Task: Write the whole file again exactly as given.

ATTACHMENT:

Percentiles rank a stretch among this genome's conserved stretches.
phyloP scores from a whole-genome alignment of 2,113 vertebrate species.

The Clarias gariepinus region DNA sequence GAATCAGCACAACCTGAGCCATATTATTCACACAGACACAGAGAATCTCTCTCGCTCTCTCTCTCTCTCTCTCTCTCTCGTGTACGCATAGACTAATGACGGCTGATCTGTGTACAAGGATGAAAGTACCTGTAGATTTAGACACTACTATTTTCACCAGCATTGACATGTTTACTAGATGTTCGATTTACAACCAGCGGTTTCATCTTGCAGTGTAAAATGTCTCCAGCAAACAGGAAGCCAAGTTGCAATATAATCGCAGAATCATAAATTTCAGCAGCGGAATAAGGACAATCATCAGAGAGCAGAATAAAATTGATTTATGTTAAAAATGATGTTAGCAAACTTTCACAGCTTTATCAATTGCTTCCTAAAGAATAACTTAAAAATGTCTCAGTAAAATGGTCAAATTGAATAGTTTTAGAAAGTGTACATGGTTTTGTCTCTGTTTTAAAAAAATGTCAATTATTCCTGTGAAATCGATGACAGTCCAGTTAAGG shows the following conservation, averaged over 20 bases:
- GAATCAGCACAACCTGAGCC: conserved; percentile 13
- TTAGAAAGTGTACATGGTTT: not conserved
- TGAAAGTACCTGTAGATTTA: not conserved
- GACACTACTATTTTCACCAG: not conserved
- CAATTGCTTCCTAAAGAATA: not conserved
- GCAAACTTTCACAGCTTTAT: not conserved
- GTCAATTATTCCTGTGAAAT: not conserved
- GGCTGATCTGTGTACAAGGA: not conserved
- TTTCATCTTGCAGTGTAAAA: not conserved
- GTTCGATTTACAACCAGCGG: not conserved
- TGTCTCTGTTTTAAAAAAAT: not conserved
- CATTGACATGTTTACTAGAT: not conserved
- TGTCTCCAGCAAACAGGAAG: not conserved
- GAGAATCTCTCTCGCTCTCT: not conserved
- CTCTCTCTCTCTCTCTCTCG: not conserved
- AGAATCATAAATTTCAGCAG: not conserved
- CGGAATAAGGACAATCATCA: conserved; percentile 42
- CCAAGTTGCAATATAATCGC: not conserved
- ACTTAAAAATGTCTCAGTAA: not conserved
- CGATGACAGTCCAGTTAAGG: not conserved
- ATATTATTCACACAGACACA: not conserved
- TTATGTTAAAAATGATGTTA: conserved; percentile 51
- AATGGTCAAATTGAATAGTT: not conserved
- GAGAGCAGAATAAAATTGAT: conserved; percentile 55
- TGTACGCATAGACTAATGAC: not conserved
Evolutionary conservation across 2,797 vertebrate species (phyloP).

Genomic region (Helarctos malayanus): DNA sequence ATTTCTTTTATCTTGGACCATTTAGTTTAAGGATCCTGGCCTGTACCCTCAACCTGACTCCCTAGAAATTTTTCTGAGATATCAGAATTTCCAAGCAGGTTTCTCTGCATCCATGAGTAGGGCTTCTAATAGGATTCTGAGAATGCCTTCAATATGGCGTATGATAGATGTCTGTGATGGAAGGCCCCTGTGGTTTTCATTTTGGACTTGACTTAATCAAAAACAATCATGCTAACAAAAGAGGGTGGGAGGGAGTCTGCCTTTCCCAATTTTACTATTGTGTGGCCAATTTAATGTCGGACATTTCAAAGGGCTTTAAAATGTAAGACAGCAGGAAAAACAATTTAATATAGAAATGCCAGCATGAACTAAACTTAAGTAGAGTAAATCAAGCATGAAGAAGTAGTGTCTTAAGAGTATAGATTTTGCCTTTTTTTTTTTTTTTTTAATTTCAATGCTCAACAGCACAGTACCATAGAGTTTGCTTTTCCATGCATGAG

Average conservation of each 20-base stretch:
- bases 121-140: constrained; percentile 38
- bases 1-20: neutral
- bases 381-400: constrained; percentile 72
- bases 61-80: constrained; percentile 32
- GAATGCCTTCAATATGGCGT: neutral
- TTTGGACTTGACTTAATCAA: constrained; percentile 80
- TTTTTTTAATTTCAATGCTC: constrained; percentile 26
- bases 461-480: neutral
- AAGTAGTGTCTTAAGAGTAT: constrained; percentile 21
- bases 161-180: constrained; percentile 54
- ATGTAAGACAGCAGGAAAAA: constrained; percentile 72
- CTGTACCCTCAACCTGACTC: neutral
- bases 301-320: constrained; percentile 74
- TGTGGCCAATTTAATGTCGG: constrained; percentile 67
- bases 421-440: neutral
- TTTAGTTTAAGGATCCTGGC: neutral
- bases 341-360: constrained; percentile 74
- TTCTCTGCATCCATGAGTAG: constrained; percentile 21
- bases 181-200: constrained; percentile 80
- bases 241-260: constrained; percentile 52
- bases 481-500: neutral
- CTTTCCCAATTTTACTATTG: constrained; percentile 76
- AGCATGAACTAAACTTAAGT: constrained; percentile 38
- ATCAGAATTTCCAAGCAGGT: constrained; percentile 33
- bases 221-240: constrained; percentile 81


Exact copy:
Percentiles rank a stretch among this genome's conserved stretches.
phyloP scores from a whole-genome alignment of 2,113 vertebrate species.

The Clarias gariepinus region DNA sequence GAATCAGCACAACCTGAGCCATATTATTCACACAGACACAGAGAATCTCTCTCGCTCTCTCTCTCTCTCTCTCTCTCTCGTGTACGCATAGACTAATGACGGCTGATCTGTGTACAAGGATGAAAGTACCTGTAGATTTAGACACTACTATTTTCACCAGCATTGACATGTTTACTAGATGTTCGATTTACAACCAGCGGTTTCATCTTGCAGTGTAAAATGTCTCCAGCAAACAGGAAGCCAAGTTGCAATATAATCGCAGAATCATAAATTTCAGCAGCGGAATAAGGACAATCATCAGAGAGCAGAATAAAATTGATTTATGTTAAAAATGATGTTAGCAAACTTTCACAGCTTTATCAATTGCTTCCTAAAGAATAACTTAAAAATGTCTCAGTAAAATGGTCAAATTGAATAGTTTTAGAAAGTGTACATGGTTTTGTCTCTGTTTTAAAAAAATGTCAATTATTCCTGTGAAATCGATGACAGTCCAGTTAAGG shows the following conservation, averaged over 20 bases:
- GAATCAGCACAACCTGAGCC: conserved; percentile 13
- TTAGAAAGTGTACATGGTTT: not conserved
- TGAAAGTACCTGTAGATTTA: not conserved
- GACACTACTATTTTCACCAG: not conserved
- CAATTGCTTCCTAAAGAATA: not conserved
- GCAAACTTTCACAGCTTTAT: not conserved
- GTCAATTATTCCTGTGAAAT: not conserved
- GGCTGATCTGTGTACAAGGA: not conserved
- TTTCATCTTGCAGTGTAAAA: not conserved
- GTTCGATTTACAACCAGCGG: not conserved
- TGTCTCTGTTTTAAAAAAAT: not conserved
- CATTGACATGTTTACTAGAT: not conserved
- TGTCTCCAGCAAACAGGAAG: not conserved
- GAGAATCTCTCTCGCTCTCT: not conserved
- CTCTCTCTCTCTCTCTCTCG: not conserved
- AGAATCATAAATTTCAGCAG: not conserved
- CGGAATAAGGACAATCATCA: conserved; percentile 42
- CCAAGTTGCAATATAATCGC: not conserved
- ACTTAAAAATGTCTCAGTAA: not conserved
- CGATGACAGTCCAGTTAAGG: not conserved
- ATATTATTCACACAGACACA: not conserved
- TTATGTTAAAAATGATGTTA: conserved; percentile 51
- AATGGTCAAATTGAATAGTT: not conserved
- GAGAGCAGAATAAAATTGAT: conserved; percentile 55
- TGTACGCATAGACTAATGAC: not conserved
Evolutionary conservation across 2,797 vertebrate species (phyloP).

Genomic region (Helarctos malayanus): DNA sequence ATTTCTTTTATCTTGGACCATTTAGTTTAAGGATCCTGGCCTGTACCCTCAACCTGACTCCCTAGAAATTTTTCTGAGATATCAGAATTTCCAAGCAGGTTTCTCTGCATCCATGAGTAGGGCTTCTAATAGGATTCTGAGAATGCCTTCAATATGGCGTATGATAGATGTCTGTGATGGAAGGCCCCTGTGGTTTTCATTTTGGACTTGACTTAATCAAAAACAATCATGCTAACAAAAGAGGGTGGGAGGGAGTCTGCCTTTCCCAATTTTACTATTGTGTGGCCAATTTAATGTCGGACATTTCAAAGGGCTTTAAAATGTAAGACAGCAGGAAAAACAATTTAATATAGAAATGCCAGCATGAACTAAACTTAAGTAGAGTAAATCAAGCATGAAGAAGTAGTGTCTTAAGAGTATAGATTTTGCCTTTTTTTTTTTTTTTTTAATTTCAATGCTCAACAGCACAGTACCATAGAGTTTGCTTTTCCATGCATGAG

Average conservation of each 20-base stretch:
- bases 121-140: constrained; percentile 38
- bases 1-20: neutral
- bases 381-400: constrained; percentile 72
- bases 61-80: constrained; percentile 32
- GAATGCCTTCAATATGGCGT: neutral
- TTTGGACTTGACTTAATCAA: constrained; percentile 80
- TTTTTTTAATTTCAATGCTC: constrained; percentile 26
- bases 461-480: neutral
- AAGTAGTGTCTTAAGAGTAT: constrained; percentile 21
- bases 161-180: constrained; percentile 54
- ATGTAAGACAGCAGGAAAAA: constrained; percentile 72
- CTGTACCCTCAACCTGACTC: neutral
- bases 301-320: constrained; percentile 74
- TGTGGCCAATTTAATGTCGG: constrained; percentile 67
- bases 421-440: neutral
- TTTAGTTTAAGGATCCTGGC: neutral
- bases 341-360: constrained; percentile 74
- TTCTCTGCATCCATGAGTAG: constrained; percentile 21
- bases 181-200: constrained; percentile 80
- bases 241-260: constrained; percentile 52
- bases 481-500: neutral
- CTTTCCCAATTTTACTATTG: constrained; percentile 76
- AGCATGAACTAAACTTAAGT: constrained; percentile 38
- ATCAGAATTTCCAAGCAGGT: constrained; percentile 33
- bases 221-240: constrained; percentile 81